Israeli Prime Minister Ehud Olmert
TEL AVIV – Israeli Prime Minister Ehud Olmert is attempting to distract from mounting domestic dissatisfaction regarding his government’s management of the war in Lebanon by resorting to “radical” moves, such as calling for peace talks with Syria, an official Egyptian report charges.
The report, an assessment sent this week to Cairo from the Egyptian embassy in Tel Aviv and obtained by WorldNetDaily, recommends a reassessment of Egyptian positions in light of Israeli overtures to Syria. It states the Egyptian embassy estimates as long as Olmert feels his government is in peril, he will take further radical moves aimed at galvanizing supporters.
Senior members of Olmert’s cabinet the past few days have sent mixed messages to Syria.
Last week, Defense Minister Amir Peretz told reporters a resumption of talks with Damascus over vacating the Golan Heights was possible.
He took back his remarks yesterday.
“At present, conditions are not ripe for it, but I certainly see dialogue with Syria in the future,” Peretz said during a meeting yesterday in Jerusalem with U.N. special envoy Terje Roed-Larsen.
Public Security Minister and senior Kadima member Avi Dichter said yesterday that in exchange for “real peace” with Syria, Israel could give up the Golan Heights.
Foreign Minister Tzipi Livni this week appointed a former Foreign Ministry official as “special project manager” for possible talks with Syria.
Olmert yesterday announced negotiations with Syria were “legitimate” but said Damascus must first stop supporting terrorism before talks can commence.
“When Syria stops supporting terrorism, when it stops giving missiles to terror organizations, then we will be happy to negotiate with them,” Olmert said.
Israel captured the Golan Heights, strategic mountainous territory, after Syria used the terrain to attack the Jewish state in 1967 and again in 1973. The Heights borders Israel, Syria and Lebanon and is claimed by Damascus.
The Egyptian report, sent to the Foreign Ministry in Cairo, recommends the Egyptian government review several of its “unpopular” policies, such as its restraint the past few months of expressing support for Hezbollah while many in the Arab street sided with the Lebanese militia. It pointed to Israel’s “coddling” of Syria – even though Damascus aided Hezbollah during its confrontation with the Jewish state – as an indication Egyptian policies can be changed.
The talk by Kadima leaders of negotiations with Damascus comes just days after Syrian President Bashar Assad spoke of destroying Israel.
“We tell them [Israelis] that after tasting humiliation in the latest battles, your weapons are not going to protect you – not your planes, or missiles or even your nuclear bombs. … The future generations in the Arab world will find a way to defeat Israel,” said Assad last week at a journalists’ convention.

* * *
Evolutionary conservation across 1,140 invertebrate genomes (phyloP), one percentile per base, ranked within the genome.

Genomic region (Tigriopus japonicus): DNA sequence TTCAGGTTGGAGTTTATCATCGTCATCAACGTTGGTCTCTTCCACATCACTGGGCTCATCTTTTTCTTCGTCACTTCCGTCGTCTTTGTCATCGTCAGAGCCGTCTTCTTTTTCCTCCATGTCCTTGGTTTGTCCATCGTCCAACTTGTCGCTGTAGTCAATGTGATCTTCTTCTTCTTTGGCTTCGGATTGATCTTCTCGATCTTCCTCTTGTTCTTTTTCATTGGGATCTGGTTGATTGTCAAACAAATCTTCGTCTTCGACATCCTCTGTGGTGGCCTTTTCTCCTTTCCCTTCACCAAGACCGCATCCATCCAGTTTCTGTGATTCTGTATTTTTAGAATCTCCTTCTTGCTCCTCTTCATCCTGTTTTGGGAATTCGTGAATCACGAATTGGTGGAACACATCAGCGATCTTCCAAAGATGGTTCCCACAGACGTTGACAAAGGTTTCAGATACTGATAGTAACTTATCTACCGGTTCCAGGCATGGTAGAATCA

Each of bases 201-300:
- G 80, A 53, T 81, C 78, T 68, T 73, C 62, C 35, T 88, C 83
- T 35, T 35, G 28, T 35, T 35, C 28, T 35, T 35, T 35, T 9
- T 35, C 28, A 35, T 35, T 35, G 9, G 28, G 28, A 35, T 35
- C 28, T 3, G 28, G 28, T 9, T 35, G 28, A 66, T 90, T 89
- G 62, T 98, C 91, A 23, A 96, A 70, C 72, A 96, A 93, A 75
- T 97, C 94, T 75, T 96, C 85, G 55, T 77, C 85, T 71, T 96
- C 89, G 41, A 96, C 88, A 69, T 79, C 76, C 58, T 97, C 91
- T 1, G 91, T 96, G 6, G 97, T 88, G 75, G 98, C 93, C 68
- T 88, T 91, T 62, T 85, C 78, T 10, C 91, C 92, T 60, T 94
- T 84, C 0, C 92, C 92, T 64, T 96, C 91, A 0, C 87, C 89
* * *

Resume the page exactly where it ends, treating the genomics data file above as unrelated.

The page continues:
Assad declared Hezbollah’s path of “resistance” achieved results during the last four weeks of fighting against Israel.
“The resistance is necessary as much as it is natural and legitimate,” said the Syrian president, claiming the war in Lebanon revealed the limitations of Israel’s military power.
In a WND report last week, a Baath Party official said on the heels of what Syria views as a Hezbollah victory against the Jewish state, his country is forming its own Hezbollah-like guerilla organization to fight Israel in hopes of “liberating” the Golan Heights.
The official, speaking on condition of anonymity, said Syria learned from Hezbollah’s military campaign against Israel the past month that “fighting” is more effective than peace negotiations with regard to gaining territory.
Hezbollah claims its goal is to liberate the Shebaa Farms, a small, 200-square-kilometer bloc situated between Syria, Lebanon and Israel. The Farms is the last post held by Israel after its withdrawal in 2000 from positions it took along the Lebanese border.
Most Western analysts agree Hezbollah uses the pretext of the Shebaa Farms to maintain its weapons to start conflicts with the Jewish state. Hezbollah is sponsored by Syria and Iran.
The cease-fire resolution accepted by Israel last week calls for negotiations leading to Israel’s relinquishing of the Shebaa Farms.
The Baath party official told WND the new Syrian “resistance” group is calling itself the Front for the Liberation of the Golan and is already in the process of being formed.
The official said the group currently consists of “hundreds” of Syrian volunteers, many from the Syrian border with Turkey. He said Syria held registration for volunteers to join the Front in June.
The official said most Front members will be Palestinian and not members of the Syrian army.
“We know from history guerilla resistance works against Israel,” said the official.
He pointed not only to Israel’s most recent confrontation with Hezbollah but also to what he said was a previous Syrian “victory” against the Israeli Defense Forces using guerilla tactics.
“After a cease-fire was imposed in 1973 (following the Yom Kippur War) for 100 days Syria led guerilla attacks against Israel in the Golan Heights and they were successful. The IDF withdrew nearly 100 kilometers from the original cease-fire lines.”
Indeed, after Syria accepted a U.N. cease-fire in October 1973, it waged a sporadic guerilla campaign against Israeli troops in the Golan until a disengagement agreement was reached March 31, 1974, that saw Israel withdraw from some sections of the territory.